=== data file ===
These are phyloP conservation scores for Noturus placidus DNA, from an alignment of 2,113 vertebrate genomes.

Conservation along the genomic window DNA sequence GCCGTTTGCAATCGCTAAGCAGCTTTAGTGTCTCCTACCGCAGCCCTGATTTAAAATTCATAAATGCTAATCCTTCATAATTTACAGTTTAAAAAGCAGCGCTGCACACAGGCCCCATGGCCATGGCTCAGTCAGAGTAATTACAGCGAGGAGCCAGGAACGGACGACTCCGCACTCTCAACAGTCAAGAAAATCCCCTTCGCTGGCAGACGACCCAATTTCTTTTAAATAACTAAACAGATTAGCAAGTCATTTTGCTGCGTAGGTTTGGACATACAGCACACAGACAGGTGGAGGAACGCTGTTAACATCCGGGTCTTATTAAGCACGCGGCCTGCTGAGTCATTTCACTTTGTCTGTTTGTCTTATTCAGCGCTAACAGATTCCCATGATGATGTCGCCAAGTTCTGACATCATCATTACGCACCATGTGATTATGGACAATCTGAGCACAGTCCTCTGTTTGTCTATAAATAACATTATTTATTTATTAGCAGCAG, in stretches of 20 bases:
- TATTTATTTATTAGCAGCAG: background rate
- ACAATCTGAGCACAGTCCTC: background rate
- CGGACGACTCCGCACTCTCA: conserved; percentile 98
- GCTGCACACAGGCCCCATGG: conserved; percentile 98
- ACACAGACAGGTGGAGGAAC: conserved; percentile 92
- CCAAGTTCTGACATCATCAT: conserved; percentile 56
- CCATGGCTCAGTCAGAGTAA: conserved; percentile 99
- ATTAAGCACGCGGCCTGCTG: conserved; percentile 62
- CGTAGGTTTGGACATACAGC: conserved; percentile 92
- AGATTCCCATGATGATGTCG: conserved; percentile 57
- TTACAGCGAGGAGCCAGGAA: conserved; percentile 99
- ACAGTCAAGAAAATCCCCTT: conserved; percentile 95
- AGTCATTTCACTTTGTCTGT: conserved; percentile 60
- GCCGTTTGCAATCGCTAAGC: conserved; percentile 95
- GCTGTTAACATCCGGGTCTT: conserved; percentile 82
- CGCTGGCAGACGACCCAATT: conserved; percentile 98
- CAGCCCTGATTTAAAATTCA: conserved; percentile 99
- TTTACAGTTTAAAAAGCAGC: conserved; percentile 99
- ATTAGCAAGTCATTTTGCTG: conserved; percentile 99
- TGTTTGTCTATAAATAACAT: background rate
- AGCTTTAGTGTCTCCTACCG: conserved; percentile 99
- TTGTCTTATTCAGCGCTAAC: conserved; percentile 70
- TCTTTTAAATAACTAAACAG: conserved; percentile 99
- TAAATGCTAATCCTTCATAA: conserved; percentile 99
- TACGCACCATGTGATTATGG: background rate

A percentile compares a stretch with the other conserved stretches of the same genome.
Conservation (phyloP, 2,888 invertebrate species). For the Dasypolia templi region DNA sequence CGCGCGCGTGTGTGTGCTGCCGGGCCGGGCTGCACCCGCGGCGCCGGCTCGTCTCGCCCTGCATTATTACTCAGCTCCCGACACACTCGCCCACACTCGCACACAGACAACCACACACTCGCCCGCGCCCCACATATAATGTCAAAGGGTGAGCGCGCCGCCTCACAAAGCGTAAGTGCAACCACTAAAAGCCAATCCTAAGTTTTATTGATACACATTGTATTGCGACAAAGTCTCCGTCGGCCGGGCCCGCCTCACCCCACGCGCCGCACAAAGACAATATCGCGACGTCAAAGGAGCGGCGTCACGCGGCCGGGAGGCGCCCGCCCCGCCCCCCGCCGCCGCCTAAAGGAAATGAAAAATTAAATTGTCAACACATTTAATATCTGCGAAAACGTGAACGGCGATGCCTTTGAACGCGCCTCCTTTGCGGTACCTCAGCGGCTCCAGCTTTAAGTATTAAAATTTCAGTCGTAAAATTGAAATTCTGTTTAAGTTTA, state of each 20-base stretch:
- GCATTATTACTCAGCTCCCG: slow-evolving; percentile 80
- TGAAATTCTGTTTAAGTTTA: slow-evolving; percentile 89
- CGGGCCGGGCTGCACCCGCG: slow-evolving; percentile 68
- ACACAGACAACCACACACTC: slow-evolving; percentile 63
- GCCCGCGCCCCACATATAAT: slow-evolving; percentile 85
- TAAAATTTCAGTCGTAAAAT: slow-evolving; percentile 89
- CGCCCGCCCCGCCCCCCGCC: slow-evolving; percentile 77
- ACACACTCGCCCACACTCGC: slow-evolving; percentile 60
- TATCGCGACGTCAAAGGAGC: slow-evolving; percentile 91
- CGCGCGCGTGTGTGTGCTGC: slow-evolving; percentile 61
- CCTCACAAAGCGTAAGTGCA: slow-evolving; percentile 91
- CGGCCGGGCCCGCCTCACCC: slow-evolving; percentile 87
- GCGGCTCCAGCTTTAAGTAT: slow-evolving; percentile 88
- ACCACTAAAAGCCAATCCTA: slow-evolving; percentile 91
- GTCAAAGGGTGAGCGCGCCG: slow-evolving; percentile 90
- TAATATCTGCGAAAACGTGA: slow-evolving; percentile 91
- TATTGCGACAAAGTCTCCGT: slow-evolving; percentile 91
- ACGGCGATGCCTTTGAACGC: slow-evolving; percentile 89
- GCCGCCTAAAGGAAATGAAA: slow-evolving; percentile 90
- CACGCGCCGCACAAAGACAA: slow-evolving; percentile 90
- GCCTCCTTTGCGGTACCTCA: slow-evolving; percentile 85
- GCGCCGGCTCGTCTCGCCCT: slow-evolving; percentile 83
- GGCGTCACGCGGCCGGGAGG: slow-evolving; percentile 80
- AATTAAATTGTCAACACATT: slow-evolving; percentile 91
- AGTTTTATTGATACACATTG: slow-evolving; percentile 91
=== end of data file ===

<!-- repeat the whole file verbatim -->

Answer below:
These are phyloP conservation scores for Noturus placidus DNA, from an alignment of 2,113 vertebrate genomes.

Conservation along the genomic window DNA sequence GCCGTTTGCAATCGCTAAGCAGCTTTAGTGTCTCCTACCGCAGCCCTGATTTAAAATTCATAAATGCTAATCCTTCATAATTTACAGTTTAAAAAGCAGCGCTGCACACAGGCCCCATGGCCATGGCTCAGTCAGAGTAATTACAGCGAGGAGCCAGGAACGGACGACTCCGCACTCTCAACAGTCAAGAAAATCCCCTTCGCTGGCAGACGACCCAATTTCTTTTAAATAACTAAACAGATTAGCAAGTCATTTTGCTGCGTAGGTTTGGACATACAGCACACAGACAGGTGGAGGAACGCTGTTAACATCCGGGTCTTATTAAGCACGCGGCCTGCTGAGTCATTTCACTTTGTCTGTTTGTCTTATTCAGCGCTAACAGATTCCCATGATGATGTCGCCAAGTTCTGACATCATCATTACGCACCATGTGATTATGGACAATCTGAGCACAGTCCTCTGTTTGTCTATAAATAACATTATTTATTTATTAGCAGCAG, in stretches of 20 bases:
- TATTTATTTATTAGCAGCAG: background rate
- ACAATCTGAGCACAGTCCTC: background rate
- CGGACGACTCCGCACTCTCA: conserved; percentile 98
- GCTGCACACAGGCCCCATGG: conserved; percentile 98
- ACACAGACAGGTGGAGGAAC: conserved; percentile 92
- CCAAGTTCTGACATCATCAT: conserved; percentile 56
- CCATGGCTCAGTCAGAGTAA: conserved; percentile 99
- ATTAAGCACGCGGCCTGCTG: conserved; percentile 62
- CGTAGGTTTGGACATACAGC: conserved; percentile 92
- AGATTCCCATGATGATGTCG: conserved; percentile 57
- TTACAGCGAGGAGCCAGGAA: conserved; percentile 99
- ACAGTCAAGAAAATCCCCTT: conserved; percentile 95
- AGTCATTTCACTTTGTCTGT: conserved; percentile 60
- GCCGTTTGCAATCGCTAAGC: conserved; percentile 95
- GCTGTTAACATCCGGGTCTT: conserved; percentile 82
- CGCTGGCAGACGACCCAATT: conserved; percentile 98
- CAGCCCTGATTTAAAATTCA: conserved; percentile 99
- TTTACAGTTTAAAAAGCAGC: conserved; percentile 99
- ATTAGCAAGTCATTTTGCTG: conserved; percentile 99
- TGTTTGTCTATAAATAACAT: background rate
- AGCTTTAGTGTCTCCTACCG: conserved; percentile 99
- TTGTCTTATTCAGCGCTAAC: conserved; percentile 70
- TCTTTTAAATAACTAAACAG: conserved; percentile 99
- TAAATGCTAATCCTTCATAA: conserved; percentile 99
- TACGCACCATGTGATTATGG: background rate

A percentile compares a stretch with the other conserved stretches of the same genome.
Conservation (phyloP, 2,888 invertebrate species). For the Dasypolia templi region DNA sequence CGCGCGCGTGTGTGTGCTGCCGGGCCGGGCTGCACCCGCGGCGCCGGCTCGTCTCGCCCTGCATTATTACTCAGCTCCCGACACACTCGCCCACACTCGCACACAGACAACCACACACTCGCCCGCGCCCCACATATAATGTCAAAGGGTGAGCGCGCCGCCTCACAAAGCGTAAGTGCAACCACTAAAAGCCAATCCTAAGTTTTATTGATACACATTGTATTGCGACAAAGTCTCCGTCGGCCGGGCCCGCCTCACCCCACGCGCCGCACAAAGACAATATCGCGACGTCAAAGGAGCGGCGTCACGCGGCCGGGAGGCGCCCGCCCCGCCCCCCGCCGCCGCCTAAAGGAAATGAAAAATTAAATTGTCAACACATTTAATATCTGCGAAAACGTGAACGGCGATGCCTTTGAACGCGCCTCCTTTGCGGTACCTCAGCGGCTCCAGCTTTAAGTATTAAAATTTCAGTCGTAAAATTGAAATTCTGTTTAAGTTTA, state of each 20-base stretch:
- GCATTATTACTCAGCTCCCG: slow-evolving; percentile 80
- TGAAATTCTGTTTAAGTTTA: slow-evolving; percentile 89
- CGGGCCGGGCTGCACCCGCG: slow-evolving; percentile 68
- ACACAGACAACCACACACTC: slow-evolving; percentile 63
- GCCCGCGCCCCACATATAAT: slow-evolving; percentile 85
- TAAAATTTCAGTCGTAAAAT: slow-evolving; percentile 89
- CGCCCGCCCCGCCCCCCGCC: slow-evolving; percentile 77
- ACACACTCGCCCACACTCGC: slow-evolving; percentile 60
- TATCGCGACGTCAAAGGAGC: slow-evolving; percentile 91
- CGCGCGCGTGTGTGTGCTGC: slow-evolving; percentile 61
- CCTCACAAAGCGTAAGTGCA: slow-evolving; percentile 91
- CGGCCGGGCCCGCCTCACCC: slow-evolving; percentile 87
- GCGGCTCCAGCTTTAAGTAT: slow-evolving; percentile 88
- ACCACTAAAAGCCAATCCTA: slow-evolving; percentile 91
- GTCAAAGGGTGAGCGCGCCG: slow-evolving; percentile 90
- TAATATCTGCGAAAACGTGA: slow-evolving; percentile 91
- TATTGCGACAAAGTCTCCGT: slow-evolving; percentile 91
- ACGGCGATGCCTTTGAACGC: slow-evolving; percentile 89
- GCCGCCTAAAGGAAATGAAA: slow-evolving; percentile 90
- CACGCGCCGCACAAAGACAA: slow-evolving; percentile 90
- GCCTCCTTTGCGGTACCTCA: slow-evolving; percentile 85
- GCGCCGGCTCGTCTCGCCCT: slow-evolving; percentile 83
- GGCGTCACGCGGCCGGGAGG: slow-evolving; percentile 80
- AATTAAATTGTCAACACATT: slow-evolving; percentile 91
- AGTTTTATTGATACACATTG: slow-evolving; percentile 91